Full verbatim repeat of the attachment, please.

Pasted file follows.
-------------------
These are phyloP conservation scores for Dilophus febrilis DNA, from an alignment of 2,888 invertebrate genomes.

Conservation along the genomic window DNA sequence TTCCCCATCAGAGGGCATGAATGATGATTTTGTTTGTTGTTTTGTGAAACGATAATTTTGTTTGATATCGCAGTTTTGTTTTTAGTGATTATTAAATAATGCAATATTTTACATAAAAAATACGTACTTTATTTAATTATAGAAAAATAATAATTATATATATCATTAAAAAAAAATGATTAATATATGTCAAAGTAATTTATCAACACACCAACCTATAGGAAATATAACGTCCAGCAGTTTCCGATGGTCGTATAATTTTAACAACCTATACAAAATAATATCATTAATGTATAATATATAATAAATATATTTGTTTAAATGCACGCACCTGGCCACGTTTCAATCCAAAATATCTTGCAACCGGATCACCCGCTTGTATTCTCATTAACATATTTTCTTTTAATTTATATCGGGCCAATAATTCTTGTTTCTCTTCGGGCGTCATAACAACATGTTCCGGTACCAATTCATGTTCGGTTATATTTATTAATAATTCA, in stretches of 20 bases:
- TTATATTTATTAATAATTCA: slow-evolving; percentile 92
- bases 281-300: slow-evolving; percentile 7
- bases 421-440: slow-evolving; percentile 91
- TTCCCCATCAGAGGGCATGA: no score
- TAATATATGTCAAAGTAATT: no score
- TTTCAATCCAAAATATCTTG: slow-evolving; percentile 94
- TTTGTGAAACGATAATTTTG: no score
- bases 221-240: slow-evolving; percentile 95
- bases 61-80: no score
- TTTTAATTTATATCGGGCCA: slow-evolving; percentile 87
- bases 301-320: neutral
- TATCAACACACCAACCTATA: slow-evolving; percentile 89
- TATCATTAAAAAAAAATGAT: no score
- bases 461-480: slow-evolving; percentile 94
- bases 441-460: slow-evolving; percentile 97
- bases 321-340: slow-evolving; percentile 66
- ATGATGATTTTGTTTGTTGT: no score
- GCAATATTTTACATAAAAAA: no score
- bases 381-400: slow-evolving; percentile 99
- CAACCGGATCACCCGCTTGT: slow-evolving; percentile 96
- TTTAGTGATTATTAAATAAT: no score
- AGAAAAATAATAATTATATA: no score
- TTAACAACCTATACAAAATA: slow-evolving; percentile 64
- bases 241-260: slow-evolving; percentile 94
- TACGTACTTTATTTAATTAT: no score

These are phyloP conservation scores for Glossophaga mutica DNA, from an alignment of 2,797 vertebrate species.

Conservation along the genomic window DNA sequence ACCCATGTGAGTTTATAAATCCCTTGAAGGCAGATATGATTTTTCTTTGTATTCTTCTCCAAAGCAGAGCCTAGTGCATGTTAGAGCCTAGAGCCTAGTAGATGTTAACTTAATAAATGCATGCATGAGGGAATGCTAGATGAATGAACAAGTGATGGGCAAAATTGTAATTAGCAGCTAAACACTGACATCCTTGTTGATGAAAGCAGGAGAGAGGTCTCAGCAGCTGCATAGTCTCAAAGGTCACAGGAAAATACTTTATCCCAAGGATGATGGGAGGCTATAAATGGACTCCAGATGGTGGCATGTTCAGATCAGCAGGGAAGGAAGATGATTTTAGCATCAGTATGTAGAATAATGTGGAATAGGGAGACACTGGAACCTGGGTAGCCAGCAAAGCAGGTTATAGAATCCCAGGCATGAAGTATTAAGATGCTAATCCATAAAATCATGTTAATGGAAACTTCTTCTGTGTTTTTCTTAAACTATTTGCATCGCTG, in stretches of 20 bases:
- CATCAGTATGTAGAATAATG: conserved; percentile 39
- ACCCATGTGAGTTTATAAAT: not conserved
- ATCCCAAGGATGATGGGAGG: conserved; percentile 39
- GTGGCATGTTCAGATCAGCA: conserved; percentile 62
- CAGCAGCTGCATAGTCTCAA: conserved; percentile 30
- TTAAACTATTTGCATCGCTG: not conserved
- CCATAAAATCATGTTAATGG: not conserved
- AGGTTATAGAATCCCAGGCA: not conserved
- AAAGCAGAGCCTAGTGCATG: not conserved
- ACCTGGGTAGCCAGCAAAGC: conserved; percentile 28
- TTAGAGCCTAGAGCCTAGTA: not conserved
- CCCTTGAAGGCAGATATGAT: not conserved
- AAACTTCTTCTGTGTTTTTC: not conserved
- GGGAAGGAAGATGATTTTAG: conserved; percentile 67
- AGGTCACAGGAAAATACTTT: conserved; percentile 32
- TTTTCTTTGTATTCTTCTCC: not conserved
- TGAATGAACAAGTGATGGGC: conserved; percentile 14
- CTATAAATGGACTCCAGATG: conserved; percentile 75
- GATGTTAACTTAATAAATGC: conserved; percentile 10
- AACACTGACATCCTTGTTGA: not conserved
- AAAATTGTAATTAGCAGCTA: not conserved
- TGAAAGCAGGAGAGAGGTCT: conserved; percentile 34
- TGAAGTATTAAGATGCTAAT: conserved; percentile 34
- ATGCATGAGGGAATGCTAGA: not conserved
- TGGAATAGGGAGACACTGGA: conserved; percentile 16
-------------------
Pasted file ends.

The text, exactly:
These are phyloP conservation scores for Dilophus febrilis DNA, from an alignment of 2,888 invertebrate genomes.

Conservation along the genomic window DNA sequence TTCCCCATCAGAGGGCATGAATGATGATTTTGTTTGTTGTTTTGTGAAACGATAATTTTGTTTGATATCGCAGTTTTGTTTTTAGTGATTATTAAATAATGCAATATTTTACATAAAAAATACGTACTTTATTTAATTATAGAAAAATAATAATTATATATATCATTAAAAAAAAATGATTAATATATGTCAAAGTAATTTATCAACACACCAACCTATAGGAAATATAACGTCCAGCAGTTTCCGATGGTCGTATAATTTTAACAACCTATACAAAATAATATCATTAATGTATAATATATAATAAATATATTTGTTTAAATGCACGCACCTGGCCACGTTTCAATCCAAAATATCTTGCAACCGGATCACCCGCTTGTATTCTCATTAACATATTTTCTTTTAATTTATATCGGGCCAATAATTCTTGTTTCTCTTCGGGCGTCATAACAACATGTTCCGGTACCAATTCATGTTCGGTTATATTTATTAATAATTCA, in stretches of 20 bases:
- TTATATTTATTAATAATTCA: slow-evolving; percentile 92
- bases 281-300: slow-evolving; percentile 7
- bases 421-440: slow-evolving; percentile 91
- TTCCCCATCAGAGGGCATGA: no score
- TAATATATGTCAAAGTAATT: no score
- TTTCAATCCAAAATATCTTG: slow-evolving; percentile 94
- TTTGTGAAACGATAATTTTG: no score
- bases 221-240: slow-evolving; percentile 95
- bases 61-80: no score
- TTTTAATTTATATCGGGCCA: slow-evolving; percentile 87
- bases 301-320: neutral
- TATCAACACACCAACCTATA: slow-evolving; percentile 89
- TATCATTAAAAAAAAATGAT: no score
- bases 461-480: slow-evolving; percentile 94
- bases 441-460: slow-evolving; percentile 97
- bases 321-340: slow-evolving; percentile 66
- ATGATGATTTTGTTTGTTGT: no score
- GCAATATTTTACATAAAAAA: no score
- bases 381-400: slow-evolving; percentile 99
- CAACCGGATCACCCGCTTGT: slow-evolving; percentile 96
- TTTAGTGATTATTAAATAAT: no score
- AGAAAAATAATAATTATATA: no score
- TTAACAACCTATACAAAATA: slow-evolving; percentile 64
- bases 241-260: slow-evolving; percentile 94
- TACGTACTTTATTTAATTAT: no score

These are phyloP conservation scores for Glossophaga mutica DNA, from an alignment of 2,797 vertebrate species.

Conservation along the genomic window DNA sequence ACCCATGTGAGTTTATAAATCCCTTGAAGGCAGATATGATTTTTCTTTGTATTCTTCTCCAAAGCAGAGCCTAGTGCATGTTAGAGCCTAGAGCCTAGTAGATGTTAACTTAATAAATGCATGCATGAGGGAATGCTAGATGAATGAACAAGTGATGGGCAAAATTGTAATTAGCAGCTAAACACTGACATCCTTGTTGATGAAAGCAGGAGAGAGGTCTCAGCAGCTGCATAGTCTCAAAGGTCACAGGAAAATACTTTATCCCAAGGATGATGGGAGGCTATAAATGGACTCCAGATGGTGGCATGTTCAGATCAGCAGGGAAGGAAGATGATTTTAGCATCAGTATGTAGAATAATGTGGAATAGGGAGACACTGGAACCTGGGTAGCCAGCAAAGCAGGTTATAGAATCCCAGGCATGAAGTATTAAGATGCTAATCCATAAAATCATGTTAATGGAAACTTCTTCTGTGTTTTTCTTAAACTATTTGCATCGCTG, in stretches of 20 bases:
- CATCAGTATGTAGAATAATG: conserved; percentile 39
- ACCCATGTGAGTTTATAAAT: not conserved
- ATCCCAAGGATGATGGGAGG: conserved; percentile 39
- GTGGCATGTTCAGATCAGCA: conserved; percentile 62
- CAGCAGCTGCATAGTCTCAA: conserved; percentile 30
- TTAAACTATTTGCATCGCTG: not conserved
- CCATAAAATCATGTTAATGG: not conserved
- AGGTTATAGAATCCCAGGCA: not conserved
- AAAGCAGAGCCTAGTGCATG: not conserved
- ACCTGGGTAGCCAGCAAAGC: conserved; percentile 28
- TTAGAGCCTAGAGCCTAGTA: not conserved
- CCCTTGAAGGCAGATATGAT: not conserved
- AAACTTCTTCTGTGTTTTTC: not conserved
- GGGAAGGAAGATGATTTTAG: conserved; percentile 67
- AGGTCACAGGAAAATACTTT: conserved; percentile 32
- TTTTCTTTGTATTCTTCTCC: not conserved
- TGAATGAACAAGTGATGGGC: conserved; percentile 14
- CTATAAATGGACTCCAGATG: conserved; percentile 75
- GATGTTAACTTAATAAATGC: conserved; percentile 10
- AACACTGACATCCTTGTTGA: not conserved
- AAAATTGTAATTAGCAGCTA: not conserved
- TGAAAGCAGGAGAGAGGTCT: conserved; percentile 34
- TGAAGTATTAAGATGCTAAT: conserved; percentile 34
- ATGCATGAGGGAATGCTAGA: not conserved
- TGGAATAGGGAGACACTGGA: conserved; percentile 16